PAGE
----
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'Greta' review: B-grade thriller with an A-plus Isabelle Huppert

Chloë Grace Moretz stars as Frances McCullen and

Chloë Grace Moretz stars as Frances McCullen and Isabelle Huppert as Greta Hideg in "Greta." Photo Credit: Focus Features/Jonathan Hession

GRETA

PLOT A young woman returns a lost handbag to its owner and soon regrets her decision.

CAST Chloe Grace Moretz, Isabelle Huppert, Maika Monroe

RATED R (brief bloody violence)

LENGTH 1:38

BOTTOM LINE A B-grade thriller with an A-plus Isabelle Huppert.

“A nice, clean, nasty piece of work,” is how Alfred Hitchcock described “Psycho,” at least according to the 2012 biopic that starred Anthony Hopkins as the master director. That might have been exactly what Neil Jordan (“The Crying Game”) was looking for when he chose to direct and co-write “Greta.” This straightforward thriller is no “Psycho,” but it’s a fun little film that happens to feature the great Isabelle Huppert, whose performance might be best described as a total hoot.

The film focuses on Frances McCullen (Chloe Grace Moretz), a recent arrival to New York City. On the subway one evening she discovers an abandoned handbag and brings it home with the intention of returning it to its owner — one Greta Hideg, according to the ID inside. Frances’ rowdy roommate, Erica (Maika Monroe), suggests keeping the cash and tossing the bag, but our heroine chooses the moral option. “This city,” says Erica, “will eat you alive.” 

Greta (Huppert) turns out to be a charming, elegant French woman with a deceased husband, a faraway daughter and only a piano to chase away the silence — all catnip for Frances, who recently lost her mother. Thus begins a tender friendship, at least until Frances discovers that Greta is a con artist and, possibly, a psychopath. When Frances pulls away, Greta clings. And stalks. And that’s just the beginning.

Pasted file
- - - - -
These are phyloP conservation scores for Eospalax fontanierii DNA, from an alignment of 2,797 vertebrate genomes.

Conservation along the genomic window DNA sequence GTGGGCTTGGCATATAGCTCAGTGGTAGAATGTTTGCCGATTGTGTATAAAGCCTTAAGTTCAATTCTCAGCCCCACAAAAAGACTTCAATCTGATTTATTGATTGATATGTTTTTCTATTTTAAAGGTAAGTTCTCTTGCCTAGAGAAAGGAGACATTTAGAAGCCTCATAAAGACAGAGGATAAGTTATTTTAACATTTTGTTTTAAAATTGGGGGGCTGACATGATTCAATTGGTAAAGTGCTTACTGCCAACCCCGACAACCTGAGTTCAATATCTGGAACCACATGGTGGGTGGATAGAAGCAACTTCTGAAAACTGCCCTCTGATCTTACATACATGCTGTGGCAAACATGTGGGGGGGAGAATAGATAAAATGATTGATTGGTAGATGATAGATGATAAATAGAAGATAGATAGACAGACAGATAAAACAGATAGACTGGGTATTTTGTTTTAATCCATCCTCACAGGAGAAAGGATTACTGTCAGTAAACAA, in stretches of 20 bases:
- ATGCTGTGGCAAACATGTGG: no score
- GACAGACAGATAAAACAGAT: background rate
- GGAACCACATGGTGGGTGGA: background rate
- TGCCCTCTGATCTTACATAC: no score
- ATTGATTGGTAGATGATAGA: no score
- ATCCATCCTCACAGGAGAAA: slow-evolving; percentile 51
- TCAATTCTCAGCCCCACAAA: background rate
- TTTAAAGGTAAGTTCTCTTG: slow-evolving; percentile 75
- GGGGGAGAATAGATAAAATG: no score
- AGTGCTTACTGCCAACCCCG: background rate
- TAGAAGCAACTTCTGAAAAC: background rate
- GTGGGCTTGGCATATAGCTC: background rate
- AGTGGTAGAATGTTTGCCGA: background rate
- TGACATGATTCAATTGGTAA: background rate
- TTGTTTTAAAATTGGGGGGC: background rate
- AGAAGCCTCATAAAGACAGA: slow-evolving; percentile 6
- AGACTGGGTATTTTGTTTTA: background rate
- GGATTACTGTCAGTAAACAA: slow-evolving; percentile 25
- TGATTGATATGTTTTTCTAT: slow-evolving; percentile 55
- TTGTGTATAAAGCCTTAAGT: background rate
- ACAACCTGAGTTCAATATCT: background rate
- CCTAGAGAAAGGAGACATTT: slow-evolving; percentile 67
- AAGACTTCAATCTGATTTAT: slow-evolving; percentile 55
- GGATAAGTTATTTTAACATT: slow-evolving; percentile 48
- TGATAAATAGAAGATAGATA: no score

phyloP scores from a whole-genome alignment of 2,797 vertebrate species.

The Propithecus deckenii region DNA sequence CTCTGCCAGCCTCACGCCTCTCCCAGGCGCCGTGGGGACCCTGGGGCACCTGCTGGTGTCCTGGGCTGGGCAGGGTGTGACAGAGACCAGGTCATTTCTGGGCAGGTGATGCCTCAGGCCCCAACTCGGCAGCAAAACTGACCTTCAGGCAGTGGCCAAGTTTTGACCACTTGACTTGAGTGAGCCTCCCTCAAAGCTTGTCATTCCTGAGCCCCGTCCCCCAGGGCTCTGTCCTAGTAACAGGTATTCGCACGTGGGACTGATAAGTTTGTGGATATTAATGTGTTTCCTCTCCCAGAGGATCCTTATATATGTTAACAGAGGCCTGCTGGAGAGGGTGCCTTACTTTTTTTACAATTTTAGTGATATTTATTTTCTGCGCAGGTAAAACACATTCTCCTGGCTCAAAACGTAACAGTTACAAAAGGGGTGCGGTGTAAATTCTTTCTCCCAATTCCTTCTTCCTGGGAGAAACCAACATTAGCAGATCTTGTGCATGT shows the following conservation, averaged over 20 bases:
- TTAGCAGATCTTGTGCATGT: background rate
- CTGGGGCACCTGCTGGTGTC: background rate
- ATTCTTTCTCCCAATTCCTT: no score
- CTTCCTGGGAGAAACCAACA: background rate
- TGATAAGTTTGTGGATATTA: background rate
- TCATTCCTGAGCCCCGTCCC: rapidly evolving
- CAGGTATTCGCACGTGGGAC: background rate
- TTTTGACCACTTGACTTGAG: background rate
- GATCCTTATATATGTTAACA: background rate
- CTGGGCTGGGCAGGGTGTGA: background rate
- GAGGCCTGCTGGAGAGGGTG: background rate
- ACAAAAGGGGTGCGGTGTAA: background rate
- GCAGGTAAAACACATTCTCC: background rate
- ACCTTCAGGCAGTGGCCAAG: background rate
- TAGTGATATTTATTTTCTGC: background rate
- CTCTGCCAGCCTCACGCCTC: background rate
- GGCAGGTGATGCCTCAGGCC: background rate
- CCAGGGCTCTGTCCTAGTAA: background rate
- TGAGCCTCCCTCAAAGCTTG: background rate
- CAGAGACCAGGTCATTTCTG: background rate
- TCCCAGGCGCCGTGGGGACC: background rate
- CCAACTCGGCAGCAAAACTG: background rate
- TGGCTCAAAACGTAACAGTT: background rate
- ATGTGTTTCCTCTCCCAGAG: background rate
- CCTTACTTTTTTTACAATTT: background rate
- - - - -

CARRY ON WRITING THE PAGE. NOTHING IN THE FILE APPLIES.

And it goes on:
“Greta” has structural problems that give it a slightly halting pace. It tips its hand much too early, revealing the real Greta before we’ve fully savored the suspense. As a result, the movie has trouble filling time and moving the plot forward until its finale. Logistics are another weak point: Greta, clearly past 60, isn't much of a physical threat, and Frances has a tendency not to notice when weapons and tools are within her reach.

Moretz is engaging as the young, tenderhearted Frances; Monroe overdoes it as the wacky friend; and Dublin is pretty unconvincing as Manhattan. The big draw, though, is Huppert (“Elle,” “The Piano Teacher”) an expert at playing cool, classy and crazy. When she finally gets to strut her stuff as Greta, fully unhinged and literally dancing around her victims with joy, the film manages to raise a goosebump or two. For fans of Huppert, and of B-movies that don’t take themselves too seriously, “Greta” might be just the ticket.

A career of strong performances

Is there anything more French than the actress Isabelle Huppert? Her performances, strong as an unfiltered Gitanes, date back to the 1970s but her recent work has been some of her best. Here are four performances worth seeing:

THE PIANO TEACHER (2001) Huppert plays the title role, a repressed woman who begins a kinky relationship with a talented student (Benoît Magimel). The two leads won best actor and actress at Cannes, where the film also won the Grand Prix.  

I HEART HUCKABEES (2004) David O. Russell’s comedy about two existential detectives (Dustin Hoffman and Lily Tomlin) featured a perfectly cast Huppert as their nihilistic rival. Critics seemed generally bemused by the movie, but it has become a cult favorite.

AMOUR (2012) Huppert reteamed with director Michael Haneke (“The Piano Teacher”) for this unsparing film about an elderly husband and wife facing their final days. Also starring Huppert’s countryman, the great Jean-Louis Trintignant.

ELLE (2016) An older woman’s reaction to her rape is not what most would expect — even after she discovers the identity of her assailant. Some viewers did not take kindly to Paul Verhoeven’s deliberately provocative film, but nobody could argue with Huppert’s brittle but triumphant performance.

RAFER GUZMAN

 

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